Many Problems With Racing at Talladega, But No Solutions

It has been a few days since the GEICO 500 at Talladega Superspeedway and listening to all the criticisms about the race reminds me of, well, me. I’ve never liked plate racing and still don’t. All that rage and anger over the result of the carnage has either fallen on deaf ears or the cheers from the assembled crowd have drowned out all of that. The most recent race at Talladega was a demolition derby. Of the cars that finished the race, the number of cars not involved in a wreck was in the single digits. Many drivers wanted to be on the couch at home and others didn’t think they needed to be there because of their position of being winners and qualified for the almighty Chase or ahead enough in the points to not have to be there.

The racing can get really exciting for the fans, but it might have created the renewal of a familiar feud. In a race where everyone is aggressive, mainly to the threat of weather, Joey Logano made a move that pushed Matt Kenseth low, or “off the track” as Kenseth said. It didn’t result in damage to either car, but it opened up a wound that goes back to last year. Kenseth seems very touchy when it comes to any racing with Logano. I saw the same move many times in the race, but no one seemed to get upset. That is, except Kenseth. He made his point clear in finger-pointing at Logano on national television in what many would consider bullying, which everyone will be on the lookout for payback at Kansas, the scene of the great spin at the same track that started the whole thing in the beginning, but that’s not my point.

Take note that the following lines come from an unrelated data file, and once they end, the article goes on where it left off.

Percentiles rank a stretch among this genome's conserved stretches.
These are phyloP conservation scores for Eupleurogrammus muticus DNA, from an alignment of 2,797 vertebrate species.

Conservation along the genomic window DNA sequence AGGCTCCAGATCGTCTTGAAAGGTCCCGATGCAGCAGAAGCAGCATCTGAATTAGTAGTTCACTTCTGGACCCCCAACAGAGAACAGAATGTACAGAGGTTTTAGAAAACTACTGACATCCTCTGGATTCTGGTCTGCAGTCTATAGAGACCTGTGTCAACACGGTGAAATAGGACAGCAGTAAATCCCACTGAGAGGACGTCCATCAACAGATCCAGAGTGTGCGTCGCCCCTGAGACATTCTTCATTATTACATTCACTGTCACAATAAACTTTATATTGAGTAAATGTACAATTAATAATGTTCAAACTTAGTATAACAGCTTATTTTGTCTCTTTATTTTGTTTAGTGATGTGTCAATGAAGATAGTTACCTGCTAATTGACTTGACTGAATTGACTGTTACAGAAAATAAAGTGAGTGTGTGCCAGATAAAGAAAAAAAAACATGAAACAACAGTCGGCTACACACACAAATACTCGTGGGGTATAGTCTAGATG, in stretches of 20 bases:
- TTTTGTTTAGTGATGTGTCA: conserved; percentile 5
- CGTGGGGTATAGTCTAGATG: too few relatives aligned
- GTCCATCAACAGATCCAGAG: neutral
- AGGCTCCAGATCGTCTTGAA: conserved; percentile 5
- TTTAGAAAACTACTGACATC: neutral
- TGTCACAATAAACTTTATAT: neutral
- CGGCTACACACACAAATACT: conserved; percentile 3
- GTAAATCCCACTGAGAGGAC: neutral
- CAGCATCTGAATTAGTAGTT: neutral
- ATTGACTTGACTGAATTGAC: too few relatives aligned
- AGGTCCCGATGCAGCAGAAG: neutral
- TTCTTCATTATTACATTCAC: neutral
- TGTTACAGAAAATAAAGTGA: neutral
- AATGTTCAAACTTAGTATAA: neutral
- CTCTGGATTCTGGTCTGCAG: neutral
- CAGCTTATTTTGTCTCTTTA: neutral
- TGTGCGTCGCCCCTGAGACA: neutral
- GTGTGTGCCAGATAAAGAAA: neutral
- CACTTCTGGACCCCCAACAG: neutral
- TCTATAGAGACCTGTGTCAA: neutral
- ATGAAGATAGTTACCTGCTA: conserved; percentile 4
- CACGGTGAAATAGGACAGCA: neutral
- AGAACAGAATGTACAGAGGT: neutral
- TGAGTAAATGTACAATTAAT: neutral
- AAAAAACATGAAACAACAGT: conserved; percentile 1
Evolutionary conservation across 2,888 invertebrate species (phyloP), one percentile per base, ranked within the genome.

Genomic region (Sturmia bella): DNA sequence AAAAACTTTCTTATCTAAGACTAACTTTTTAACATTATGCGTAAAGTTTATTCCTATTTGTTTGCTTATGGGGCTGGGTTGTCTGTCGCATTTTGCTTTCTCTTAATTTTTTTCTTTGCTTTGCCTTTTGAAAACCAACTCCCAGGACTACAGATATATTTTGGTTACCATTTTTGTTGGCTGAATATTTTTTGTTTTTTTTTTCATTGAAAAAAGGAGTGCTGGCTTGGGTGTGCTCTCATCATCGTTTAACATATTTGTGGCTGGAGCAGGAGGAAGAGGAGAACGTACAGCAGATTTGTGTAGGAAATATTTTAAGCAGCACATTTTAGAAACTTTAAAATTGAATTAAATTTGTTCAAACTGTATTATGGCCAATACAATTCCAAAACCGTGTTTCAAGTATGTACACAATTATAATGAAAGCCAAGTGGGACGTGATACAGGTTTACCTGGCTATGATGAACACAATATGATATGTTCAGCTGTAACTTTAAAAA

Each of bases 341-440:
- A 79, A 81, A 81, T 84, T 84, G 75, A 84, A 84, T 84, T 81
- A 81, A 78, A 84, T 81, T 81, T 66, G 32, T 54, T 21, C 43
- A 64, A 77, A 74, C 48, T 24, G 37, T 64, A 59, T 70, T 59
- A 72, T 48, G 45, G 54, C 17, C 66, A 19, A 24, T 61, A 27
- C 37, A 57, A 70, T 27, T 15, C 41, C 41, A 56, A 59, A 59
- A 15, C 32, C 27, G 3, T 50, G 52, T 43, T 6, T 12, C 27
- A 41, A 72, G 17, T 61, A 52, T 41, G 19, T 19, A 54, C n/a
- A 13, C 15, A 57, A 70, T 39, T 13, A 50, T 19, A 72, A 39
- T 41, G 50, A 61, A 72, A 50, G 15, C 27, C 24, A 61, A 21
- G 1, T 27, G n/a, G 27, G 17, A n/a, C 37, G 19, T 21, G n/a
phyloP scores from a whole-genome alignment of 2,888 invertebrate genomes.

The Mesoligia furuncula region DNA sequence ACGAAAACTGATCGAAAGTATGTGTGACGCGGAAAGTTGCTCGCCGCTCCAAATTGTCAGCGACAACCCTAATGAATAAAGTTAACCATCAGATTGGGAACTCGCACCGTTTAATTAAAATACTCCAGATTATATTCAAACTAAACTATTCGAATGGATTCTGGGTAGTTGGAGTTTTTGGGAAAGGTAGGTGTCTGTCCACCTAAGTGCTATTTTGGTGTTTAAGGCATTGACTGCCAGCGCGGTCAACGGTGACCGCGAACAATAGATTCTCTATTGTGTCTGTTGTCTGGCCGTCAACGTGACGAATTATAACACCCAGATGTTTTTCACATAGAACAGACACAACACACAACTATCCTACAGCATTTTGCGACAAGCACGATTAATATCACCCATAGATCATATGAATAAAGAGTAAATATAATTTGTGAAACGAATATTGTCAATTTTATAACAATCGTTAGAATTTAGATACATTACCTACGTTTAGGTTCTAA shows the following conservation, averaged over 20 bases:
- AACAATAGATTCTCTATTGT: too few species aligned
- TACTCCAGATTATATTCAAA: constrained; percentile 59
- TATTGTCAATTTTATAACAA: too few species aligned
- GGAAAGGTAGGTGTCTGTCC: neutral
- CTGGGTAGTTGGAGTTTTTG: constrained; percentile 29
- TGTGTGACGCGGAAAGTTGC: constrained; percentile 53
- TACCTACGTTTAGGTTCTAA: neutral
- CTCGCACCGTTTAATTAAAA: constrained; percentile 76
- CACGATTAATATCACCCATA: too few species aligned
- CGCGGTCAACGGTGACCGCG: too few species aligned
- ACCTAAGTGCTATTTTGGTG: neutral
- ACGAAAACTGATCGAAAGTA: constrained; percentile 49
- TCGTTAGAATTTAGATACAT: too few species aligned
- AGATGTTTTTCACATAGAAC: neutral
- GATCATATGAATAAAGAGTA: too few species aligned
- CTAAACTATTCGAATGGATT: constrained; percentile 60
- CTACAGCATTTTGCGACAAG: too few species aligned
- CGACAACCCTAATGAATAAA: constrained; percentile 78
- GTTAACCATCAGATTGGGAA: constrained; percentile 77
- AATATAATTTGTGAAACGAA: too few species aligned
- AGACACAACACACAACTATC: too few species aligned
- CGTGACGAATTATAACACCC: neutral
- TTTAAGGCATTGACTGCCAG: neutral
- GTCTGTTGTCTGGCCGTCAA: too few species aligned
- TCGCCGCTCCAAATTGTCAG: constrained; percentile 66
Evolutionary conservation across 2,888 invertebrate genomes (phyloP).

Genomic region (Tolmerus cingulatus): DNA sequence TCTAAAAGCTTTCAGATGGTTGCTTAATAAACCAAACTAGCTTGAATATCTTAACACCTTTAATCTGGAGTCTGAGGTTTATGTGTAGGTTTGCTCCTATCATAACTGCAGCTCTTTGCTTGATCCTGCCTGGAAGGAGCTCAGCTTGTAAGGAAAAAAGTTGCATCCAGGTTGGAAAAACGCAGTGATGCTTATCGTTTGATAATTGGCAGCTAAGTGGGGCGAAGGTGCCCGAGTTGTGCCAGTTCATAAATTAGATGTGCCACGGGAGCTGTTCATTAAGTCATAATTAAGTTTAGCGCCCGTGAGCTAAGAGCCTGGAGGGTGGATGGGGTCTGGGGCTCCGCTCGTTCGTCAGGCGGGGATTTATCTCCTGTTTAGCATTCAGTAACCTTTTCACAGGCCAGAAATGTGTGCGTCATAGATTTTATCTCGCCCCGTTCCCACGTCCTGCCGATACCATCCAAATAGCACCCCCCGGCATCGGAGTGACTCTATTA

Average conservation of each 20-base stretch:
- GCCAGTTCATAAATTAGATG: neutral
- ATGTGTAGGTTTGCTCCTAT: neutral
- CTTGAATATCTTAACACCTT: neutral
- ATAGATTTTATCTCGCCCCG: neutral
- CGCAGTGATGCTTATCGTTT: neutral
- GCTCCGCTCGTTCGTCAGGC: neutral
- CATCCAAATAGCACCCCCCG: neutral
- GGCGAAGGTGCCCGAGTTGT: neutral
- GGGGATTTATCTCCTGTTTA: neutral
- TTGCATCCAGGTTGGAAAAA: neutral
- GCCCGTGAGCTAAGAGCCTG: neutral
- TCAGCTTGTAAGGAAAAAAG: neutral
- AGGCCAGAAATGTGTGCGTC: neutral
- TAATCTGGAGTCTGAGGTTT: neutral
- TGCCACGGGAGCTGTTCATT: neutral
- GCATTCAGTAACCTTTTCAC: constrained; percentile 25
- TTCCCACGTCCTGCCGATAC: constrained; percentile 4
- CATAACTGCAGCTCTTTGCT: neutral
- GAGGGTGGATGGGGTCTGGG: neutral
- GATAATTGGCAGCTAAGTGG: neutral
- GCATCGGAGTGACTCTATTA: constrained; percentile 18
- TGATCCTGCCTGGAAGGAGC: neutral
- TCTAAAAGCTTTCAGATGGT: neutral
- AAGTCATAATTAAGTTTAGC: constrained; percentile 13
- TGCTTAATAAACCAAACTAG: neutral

We’ve had this argument forever. The day Bobby Allison sailed into the catch fence at Talladega, it’s been plates and will be in my lifetime. There doesn’t seem to be a solution and how could there be with 40 cars running at those speeds inches apart? The fans love it and come out in numbers to see the close racing and, unfortunately, the wrecks. I once wrote a piece here to say these races are not racing, but it wasn’t popular. And like Brad Keselowski said in the winner’s interview, in a day when folks just don’t like the product except at Daytona and Talladega, capitalism wins. I give up.

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NASCAR is apparently looking at how to keep the cars on the ground during these races, but no scientist seems to have a solution, as it has been forever, it seems. No one got hurt (badly) or killed on Sunday at the race, but it becomes obvious that a solution is not forthcoming. That being said, we go to Daytona in July. Expect more of the same.

The drivers, once upon a time, felt racing at Talladega was not safe and a group of drivers banded together and left the track and didn’t race, including the stars of the sport. Big Bill France pointed his finger and everyone was back at the next race. With the driver’s council taking a stand over Tony Stewart’s fine last week, will they try to make a move on this issue, and boycott Daytona? What would Brian France do if that happens? I don’t think we will find out. For now, it will be status quo.

2 COMMENTS

  1. Simple solution. Turn off the NASCAR and watch Indycar or Motogp. Both are WAY better racing a far more exciting than modern day NASCAR. NASCAR circa 2002-2006 was amazing, 2008+ will go down as the “Brian France disaster era”

  2. I sure wonder if one of the best things to do for these plate tracks – go back to single file restarts, lap cars inside. 10 or less laps, single file lap cars at tail. Like I recall it used to be. Double file restarts are not a good idea. And if the sanctioning body really wants to institute ‘safety’, then this change should be top of the list. For both consideration and implementation. Wasn’t there some earlier discussion about, we implemented the double file restarts to make it more fun for the fans? Well let’s make it safer for the drivers, and I believe the racing would be better.

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